Napa Valley seeks insights from Visit California effort to tackle tourism challenges

Visit California has embarked on a two-year research initiative that aims to develop a 10-year strategic plan for 12 tourism regions.

One of the regions is the San Francisco Bay Area, which encompasses 10 counties, of which four are in the North Bay: Sonoma, Napa, Marin and Solano.

The project plans to address key tourism issues: overcrowded destinations, housing imbalances, environmental challenges, workforce development and infrastructure needs.

Project consultants will tap into work on these topics and others already underway by some regional tourism agencies, like Sonoma County Tourism.

Claudia Vecchio, president and CEO of Sonoma County Tourism (courtesy of Sonoma County Tourism)
Claudia Vecchio, president and CEO of Sonoma County Tourism (courtesy of Sonoma County Tourism)

“Our program was already underway, and we wanted a program that was more customized to Sonoma County,” said Claudia Vecchio, president and CEO of Sonoma County Tourism. “But I've had lots of conversations … with Visit California and with those who are crafting this program about what we're doing and about our objectives, and the process that we've used to continue along with our customized master plan.”

Development of the plan by Sonoma County Tourism began in July 2019. The initiative was temporarily derailed when the pandemic hit and has since gotten back on track.

SCT recently finished the first phase of its “Destination Stewardship and Resiliency Master Plan.” It calls for more diversified and sustainable transportation; visitor experiences that go beyond wine; the need for more workforce housing; more diversity and price points among the county’s lodging properties.

Other items coming to the forefront include attracting more diverse and multigenerational visitors; addressing climate change, fire and drought/emergency awareness; and continuing community engagement about the tourism economy’s positive contributions to Sonoma County residents’ quality of life.

Like Sonoma County Tourism, agencies such as in Lake Tahoe and Oceanside in San Diego County, also plan to consult on the project.

Visit California’s 11 other regions are San Diego County, Orange County, Deserts, Inland Empire, Los Angeles County, Central Coast, Central Valley, Gold Country, San Francisco Bay Area, High Sierra, Shasta-Cascade and North Coast, the latter which includes Mendocino and Lake counties.

Visit California has commissioned global consulting firm JLL to spearhead the project with its partners that include Ernst&Young, Tourism Economics and the World Travel and Tourism Council.

“California’s tourism industry is recovering from an economic shock 10 times greater than 9/11, but it is a perfect opportunity for us to take stock, assess the challenges and opportunities, set priorities, and develop regional strategies for the next 10 years,” Caroline Beteta, president and CEO of Visit California stated in the Jan. 24 announcement. “Strategic planning will build more resilient and sustainable destinations across the state and strengthen alliances between California communities and the tourism industry.”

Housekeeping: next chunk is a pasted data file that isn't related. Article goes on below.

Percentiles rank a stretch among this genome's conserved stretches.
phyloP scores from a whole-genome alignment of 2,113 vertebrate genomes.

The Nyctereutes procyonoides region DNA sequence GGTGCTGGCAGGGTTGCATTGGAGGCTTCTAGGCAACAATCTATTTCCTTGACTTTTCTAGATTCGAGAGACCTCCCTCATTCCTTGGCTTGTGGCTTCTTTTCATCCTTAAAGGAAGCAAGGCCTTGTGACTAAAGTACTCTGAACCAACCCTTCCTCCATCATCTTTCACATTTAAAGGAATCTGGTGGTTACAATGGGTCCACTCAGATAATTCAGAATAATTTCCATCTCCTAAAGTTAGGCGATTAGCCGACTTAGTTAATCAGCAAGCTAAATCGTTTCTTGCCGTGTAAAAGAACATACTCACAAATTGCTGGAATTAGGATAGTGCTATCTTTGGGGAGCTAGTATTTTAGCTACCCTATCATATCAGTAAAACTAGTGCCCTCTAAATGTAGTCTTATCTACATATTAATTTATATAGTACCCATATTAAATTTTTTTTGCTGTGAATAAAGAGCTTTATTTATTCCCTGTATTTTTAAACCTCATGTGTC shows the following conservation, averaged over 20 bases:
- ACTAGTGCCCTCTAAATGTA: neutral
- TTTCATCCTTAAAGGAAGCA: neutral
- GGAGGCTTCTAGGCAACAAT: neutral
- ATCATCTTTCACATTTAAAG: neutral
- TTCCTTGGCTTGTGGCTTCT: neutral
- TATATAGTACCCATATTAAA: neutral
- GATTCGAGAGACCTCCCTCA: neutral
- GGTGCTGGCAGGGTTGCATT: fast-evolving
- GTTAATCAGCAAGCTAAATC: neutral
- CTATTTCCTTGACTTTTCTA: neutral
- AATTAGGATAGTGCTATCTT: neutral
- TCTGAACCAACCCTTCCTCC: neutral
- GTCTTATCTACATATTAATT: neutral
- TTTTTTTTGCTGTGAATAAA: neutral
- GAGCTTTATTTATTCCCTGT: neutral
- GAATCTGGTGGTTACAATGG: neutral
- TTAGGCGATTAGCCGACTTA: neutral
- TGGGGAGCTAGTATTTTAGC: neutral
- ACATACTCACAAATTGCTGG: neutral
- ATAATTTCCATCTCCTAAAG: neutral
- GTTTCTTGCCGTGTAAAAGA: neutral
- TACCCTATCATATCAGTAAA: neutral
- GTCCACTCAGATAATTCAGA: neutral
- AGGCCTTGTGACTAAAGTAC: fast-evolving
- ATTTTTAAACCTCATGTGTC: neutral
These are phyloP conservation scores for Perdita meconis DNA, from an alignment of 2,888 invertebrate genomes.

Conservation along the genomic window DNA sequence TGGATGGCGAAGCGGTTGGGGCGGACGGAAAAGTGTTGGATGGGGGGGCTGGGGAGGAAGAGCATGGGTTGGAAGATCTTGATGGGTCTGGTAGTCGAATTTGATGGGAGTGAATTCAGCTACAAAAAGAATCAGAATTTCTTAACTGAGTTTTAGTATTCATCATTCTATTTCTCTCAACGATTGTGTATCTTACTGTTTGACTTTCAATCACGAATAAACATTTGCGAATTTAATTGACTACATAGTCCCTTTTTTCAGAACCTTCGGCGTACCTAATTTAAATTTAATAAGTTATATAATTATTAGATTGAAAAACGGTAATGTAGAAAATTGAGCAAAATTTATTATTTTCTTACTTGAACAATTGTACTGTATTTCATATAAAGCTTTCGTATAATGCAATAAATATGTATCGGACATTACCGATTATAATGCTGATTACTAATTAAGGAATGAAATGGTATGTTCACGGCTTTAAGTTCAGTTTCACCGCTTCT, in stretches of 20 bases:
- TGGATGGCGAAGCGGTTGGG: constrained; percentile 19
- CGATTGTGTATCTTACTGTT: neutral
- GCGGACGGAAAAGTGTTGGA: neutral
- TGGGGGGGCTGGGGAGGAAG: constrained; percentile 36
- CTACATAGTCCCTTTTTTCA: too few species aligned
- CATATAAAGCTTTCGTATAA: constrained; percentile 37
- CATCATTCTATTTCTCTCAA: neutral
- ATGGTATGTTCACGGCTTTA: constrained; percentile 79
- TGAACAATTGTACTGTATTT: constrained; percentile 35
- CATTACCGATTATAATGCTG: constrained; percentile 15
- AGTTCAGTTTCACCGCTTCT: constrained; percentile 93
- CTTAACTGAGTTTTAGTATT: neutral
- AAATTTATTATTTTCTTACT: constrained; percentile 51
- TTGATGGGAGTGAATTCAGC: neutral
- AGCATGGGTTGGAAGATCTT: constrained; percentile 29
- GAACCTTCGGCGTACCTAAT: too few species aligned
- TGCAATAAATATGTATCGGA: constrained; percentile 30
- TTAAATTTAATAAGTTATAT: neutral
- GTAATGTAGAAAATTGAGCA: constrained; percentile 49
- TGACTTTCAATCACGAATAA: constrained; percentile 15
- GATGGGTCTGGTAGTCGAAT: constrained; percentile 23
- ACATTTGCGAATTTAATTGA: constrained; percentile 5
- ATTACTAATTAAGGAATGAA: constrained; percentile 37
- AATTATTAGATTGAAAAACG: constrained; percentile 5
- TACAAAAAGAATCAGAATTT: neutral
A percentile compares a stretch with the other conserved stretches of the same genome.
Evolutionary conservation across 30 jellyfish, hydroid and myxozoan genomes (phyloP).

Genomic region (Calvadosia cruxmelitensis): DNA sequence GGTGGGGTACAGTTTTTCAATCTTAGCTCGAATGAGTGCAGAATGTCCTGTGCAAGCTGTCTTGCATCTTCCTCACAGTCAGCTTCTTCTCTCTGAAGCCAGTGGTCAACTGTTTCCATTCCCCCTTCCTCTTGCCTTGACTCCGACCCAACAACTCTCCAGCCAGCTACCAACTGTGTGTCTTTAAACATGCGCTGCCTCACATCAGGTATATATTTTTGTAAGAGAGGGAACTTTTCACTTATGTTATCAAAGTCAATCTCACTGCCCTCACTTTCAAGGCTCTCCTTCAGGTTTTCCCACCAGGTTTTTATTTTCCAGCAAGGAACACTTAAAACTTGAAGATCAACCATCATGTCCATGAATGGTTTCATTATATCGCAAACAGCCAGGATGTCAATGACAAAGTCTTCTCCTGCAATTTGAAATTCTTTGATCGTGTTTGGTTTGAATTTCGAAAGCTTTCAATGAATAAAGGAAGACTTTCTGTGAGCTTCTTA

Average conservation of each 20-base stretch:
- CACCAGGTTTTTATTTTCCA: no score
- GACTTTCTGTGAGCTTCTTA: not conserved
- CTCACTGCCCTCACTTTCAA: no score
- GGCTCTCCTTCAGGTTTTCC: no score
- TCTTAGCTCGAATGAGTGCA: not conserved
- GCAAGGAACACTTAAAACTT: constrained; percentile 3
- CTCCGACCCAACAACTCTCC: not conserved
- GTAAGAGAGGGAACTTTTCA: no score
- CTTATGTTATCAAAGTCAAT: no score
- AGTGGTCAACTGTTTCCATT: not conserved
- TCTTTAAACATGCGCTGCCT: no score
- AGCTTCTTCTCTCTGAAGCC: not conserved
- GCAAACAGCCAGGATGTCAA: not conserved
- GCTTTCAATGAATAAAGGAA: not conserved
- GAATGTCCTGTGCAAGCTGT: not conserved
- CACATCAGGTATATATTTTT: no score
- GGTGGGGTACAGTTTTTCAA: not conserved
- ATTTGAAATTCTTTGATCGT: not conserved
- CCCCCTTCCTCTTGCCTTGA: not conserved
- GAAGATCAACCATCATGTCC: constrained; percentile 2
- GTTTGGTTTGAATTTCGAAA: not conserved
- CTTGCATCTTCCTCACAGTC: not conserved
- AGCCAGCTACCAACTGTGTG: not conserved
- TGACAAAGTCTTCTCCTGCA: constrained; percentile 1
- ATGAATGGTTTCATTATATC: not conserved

“I think it will help us understand how strong of a driver is a Wine Country experience for those visitors who have committed to coming to Northern California and San Francisco.” Linsey Gallagher, Visit Napa Valley
Linsey Gallagher, CEO of Visit Napa Valley (Robert McClenahan photo)
Linsey Gallagher, CEO of Visit Napa Valley (Robert McClenahan photo)

Meanwhile, Linsey Gallagher, president and CEO of Visit Napa Valley, said: “I think that as destinations and visitor-serving businesses, this research is going to help us even better pinpoint how we bring destination stewardship and sustainability to life for a visitor.”

Gallagher said the visitor- and brand-perception data will be particularly valuable for Napa Valley.

“I think it will help us understand how strong of a driver is a Wine Country experience for those visitors who have committed to coming to Northern California and San Francisco,” she said. “And, frankly, I don't have the budget to do that type of research.”

Gallagher pointed out that, from a sustainability standpoint, Napa has been “green” dating back to 1968 with its agricultural preserve that protects 32,000 acres and that has continued through Napa Green, a certification program for wineries and vineyards founded in 2004 under the umbrella of Napa Valley Vintners.

A Napa Green lodging certification will be up and running by the end of the year, Gallagher said. That program started about a year ago as a pilot project, which assessed the different sizes and classes of lodging properties throughout the Napa Valley, Gallagher previously told the Business Journal. There was one pilot participant each in Calistoga, St. Helena, Yountville, in the city of Napa and in American Canyon, as well as the unincorporated county.

Funding for Visit California’s project comes from a $4.9 million allocation from the U.S. Economic Development Administration pandemic recovery grant awarded to California.

Cheryl Sarfaty covers tourism, hospitality, health care and employment. She previously worked for a Gannett daily newspaper in New Jersey and NJBIZ, the state’s business journal. Cheryl has freelanced for business journals in Sacramento, Silicon Valley, San Francisco and Lehigh Valley, Pennsylvania. She has a bachelor’s degree in journalism from California State University, Northridge. Reach her at or 707-521-4259.

Editor’s Note: This story has been updated to clarify the role of Sonoma County Tourism, and other agencies in the state, in the Visit California project.

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